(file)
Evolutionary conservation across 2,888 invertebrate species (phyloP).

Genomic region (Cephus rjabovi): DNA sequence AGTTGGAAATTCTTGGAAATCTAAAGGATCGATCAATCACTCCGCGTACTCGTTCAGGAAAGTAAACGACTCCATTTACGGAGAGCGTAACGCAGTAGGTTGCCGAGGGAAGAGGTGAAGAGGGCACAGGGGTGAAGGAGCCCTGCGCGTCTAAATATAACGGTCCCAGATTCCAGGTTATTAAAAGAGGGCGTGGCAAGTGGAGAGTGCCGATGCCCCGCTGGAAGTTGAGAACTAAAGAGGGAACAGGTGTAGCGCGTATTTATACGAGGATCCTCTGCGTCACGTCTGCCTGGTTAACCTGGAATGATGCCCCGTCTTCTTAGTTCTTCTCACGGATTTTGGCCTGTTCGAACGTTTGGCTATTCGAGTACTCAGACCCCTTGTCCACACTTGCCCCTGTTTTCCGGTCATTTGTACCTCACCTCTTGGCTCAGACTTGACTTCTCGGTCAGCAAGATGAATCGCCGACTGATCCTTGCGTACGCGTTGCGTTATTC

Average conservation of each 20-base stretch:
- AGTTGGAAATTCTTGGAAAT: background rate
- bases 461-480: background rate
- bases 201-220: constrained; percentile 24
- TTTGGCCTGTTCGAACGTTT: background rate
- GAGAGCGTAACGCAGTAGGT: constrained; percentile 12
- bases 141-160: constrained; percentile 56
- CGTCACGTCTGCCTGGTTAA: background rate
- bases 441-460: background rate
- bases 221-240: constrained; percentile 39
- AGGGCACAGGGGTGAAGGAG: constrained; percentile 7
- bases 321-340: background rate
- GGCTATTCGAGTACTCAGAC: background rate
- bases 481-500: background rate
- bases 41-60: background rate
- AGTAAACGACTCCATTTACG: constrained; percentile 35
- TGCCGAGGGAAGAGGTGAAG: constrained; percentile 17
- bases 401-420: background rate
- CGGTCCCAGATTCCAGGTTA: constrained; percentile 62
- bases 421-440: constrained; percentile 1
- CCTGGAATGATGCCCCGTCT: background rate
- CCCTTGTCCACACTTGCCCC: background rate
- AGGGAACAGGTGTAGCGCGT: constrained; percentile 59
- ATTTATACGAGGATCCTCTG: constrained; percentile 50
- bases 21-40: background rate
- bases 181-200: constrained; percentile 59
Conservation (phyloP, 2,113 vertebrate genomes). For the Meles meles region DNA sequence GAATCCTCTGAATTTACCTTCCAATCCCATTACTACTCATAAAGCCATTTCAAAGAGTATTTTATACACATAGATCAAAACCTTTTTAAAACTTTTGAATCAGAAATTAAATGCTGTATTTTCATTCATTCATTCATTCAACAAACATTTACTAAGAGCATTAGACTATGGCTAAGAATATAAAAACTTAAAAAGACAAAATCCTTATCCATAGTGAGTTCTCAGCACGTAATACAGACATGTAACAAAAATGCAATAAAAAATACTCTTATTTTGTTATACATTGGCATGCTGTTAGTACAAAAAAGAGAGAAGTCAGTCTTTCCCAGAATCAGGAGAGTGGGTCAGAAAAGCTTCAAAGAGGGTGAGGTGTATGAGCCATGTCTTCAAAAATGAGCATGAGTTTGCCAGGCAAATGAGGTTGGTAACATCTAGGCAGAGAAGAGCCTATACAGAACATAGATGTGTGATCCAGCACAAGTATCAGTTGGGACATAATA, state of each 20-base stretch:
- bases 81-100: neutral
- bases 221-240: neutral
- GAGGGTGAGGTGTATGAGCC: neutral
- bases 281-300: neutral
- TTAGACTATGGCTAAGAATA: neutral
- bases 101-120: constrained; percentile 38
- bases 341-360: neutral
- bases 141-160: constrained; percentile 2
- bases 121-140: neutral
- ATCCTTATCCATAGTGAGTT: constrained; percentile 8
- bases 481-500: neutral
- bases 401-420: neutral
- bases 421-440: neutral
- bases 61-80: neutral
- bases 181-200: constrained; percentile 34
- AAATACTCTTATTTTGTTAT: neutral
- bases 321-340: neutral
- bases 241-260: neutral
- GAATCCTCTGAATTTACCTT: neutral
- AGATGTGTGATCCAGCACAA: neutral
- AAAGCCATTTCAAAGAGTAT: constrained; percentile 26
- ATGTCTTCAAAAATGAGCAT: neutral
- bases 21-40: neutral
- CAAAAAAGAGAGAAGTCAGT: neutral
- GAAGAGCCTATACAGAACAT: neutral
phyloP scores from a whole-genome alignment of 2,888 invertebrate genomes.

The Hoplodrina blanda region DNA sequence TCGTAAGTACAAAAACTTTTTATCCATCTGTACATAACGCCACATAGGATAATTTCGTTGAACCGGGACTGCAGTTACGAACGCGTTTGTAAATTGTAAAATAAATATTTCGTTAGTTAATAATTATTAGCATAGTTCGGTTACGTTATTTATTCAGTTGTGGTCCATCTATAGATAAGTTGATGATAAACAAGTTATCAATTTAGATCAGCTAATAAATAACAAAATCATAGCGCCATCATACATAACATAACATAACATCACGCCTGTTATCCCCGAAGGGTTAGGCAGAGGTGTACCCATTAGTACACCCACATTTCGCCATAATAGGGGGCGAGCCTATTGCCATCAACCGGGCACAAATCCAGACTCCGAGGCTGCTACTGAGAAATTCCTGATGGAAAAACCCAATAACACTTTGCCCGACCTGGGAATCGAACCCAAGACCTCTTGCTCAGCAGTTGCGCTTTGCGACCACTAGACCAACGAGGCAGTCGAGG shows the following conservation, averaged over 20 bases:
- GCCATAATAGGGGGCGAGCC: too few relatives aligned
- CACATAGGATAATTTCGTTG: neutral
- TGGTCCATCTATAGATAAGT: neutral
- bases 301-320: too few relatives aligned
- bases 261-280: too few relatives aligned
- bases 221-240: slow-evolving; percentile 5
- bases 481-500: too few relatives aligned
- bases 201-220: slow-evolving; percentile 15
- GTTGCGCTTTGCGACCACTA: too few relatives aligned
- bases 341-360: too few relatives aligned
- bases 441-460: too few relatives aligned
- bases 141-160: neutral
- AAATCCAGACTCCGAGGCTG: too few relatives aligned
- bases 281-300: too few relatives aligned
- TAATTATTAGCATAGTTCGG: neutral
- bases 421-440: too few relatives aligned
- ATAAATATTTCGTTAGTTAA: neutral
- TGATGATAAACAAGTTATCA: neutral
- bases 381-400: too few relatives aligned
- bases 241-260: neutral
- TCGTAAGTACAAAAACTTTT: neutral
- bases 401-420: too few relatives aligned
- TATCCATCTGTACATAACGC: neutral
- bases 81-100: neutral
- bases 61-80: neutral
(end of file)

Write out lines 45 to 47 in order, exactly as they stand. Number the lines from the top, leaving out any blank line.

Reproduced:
- AAATACTCTTATTTTGTTAT: neutral
- bases 321-340: neutral
- bases 241-260: neutral